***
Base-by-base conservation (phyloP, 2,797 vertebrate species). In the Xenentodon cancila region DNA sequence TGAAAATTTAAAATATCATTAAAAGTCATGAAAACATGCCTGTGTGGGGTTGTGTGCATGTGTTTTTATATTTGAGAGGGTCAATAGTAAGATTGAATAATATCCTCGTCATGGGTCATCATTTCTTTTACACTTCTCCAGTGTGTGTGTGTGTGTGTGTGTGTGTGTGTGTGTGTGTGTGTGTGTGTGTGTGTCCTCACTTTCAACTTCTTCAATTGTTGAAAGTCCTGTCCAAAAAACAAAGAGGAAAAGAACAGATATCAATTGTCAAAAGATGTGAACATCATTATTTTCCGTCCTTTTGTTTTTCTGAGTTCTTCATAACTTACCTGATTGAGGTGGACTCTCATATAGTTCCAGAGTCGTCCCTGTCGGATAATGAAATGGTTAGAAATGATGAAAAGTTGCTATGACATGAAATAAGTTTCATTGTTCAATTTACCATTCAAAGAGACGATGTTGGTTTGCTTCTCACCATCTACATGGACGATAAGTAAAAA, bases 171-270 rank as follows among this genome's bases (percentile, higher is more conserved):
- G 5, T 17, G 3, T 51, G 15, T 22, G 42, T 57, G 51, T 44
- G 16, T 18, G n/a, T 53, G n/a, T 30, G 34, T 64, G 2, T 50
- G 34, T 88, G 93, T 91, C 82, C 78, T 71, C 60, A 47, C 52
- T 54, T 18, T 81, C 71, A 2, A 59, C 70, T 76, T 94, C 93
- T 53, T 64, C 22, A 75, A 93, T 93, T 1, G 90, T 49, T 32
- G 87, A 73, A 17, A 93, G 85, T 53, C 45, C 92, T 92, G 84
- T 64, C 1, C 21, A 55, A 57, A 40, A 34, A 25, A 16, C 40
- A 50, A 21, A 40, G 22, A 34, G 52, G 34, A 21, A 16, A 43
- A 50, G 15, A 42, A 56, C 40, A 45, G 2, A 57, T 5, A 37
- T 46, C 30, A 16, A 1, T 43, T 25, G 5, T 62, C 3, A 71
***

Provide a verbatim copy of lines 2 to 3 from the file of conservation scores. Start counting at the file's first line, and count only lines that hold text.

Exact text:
- G 5, T 17, G 3, T 51, G 15, T 22, G 42, T 57, G 51, T 44
- G 16, T 18, G n/a, T 53, G n/a, T 30, G 34, T 64, G 2, T 50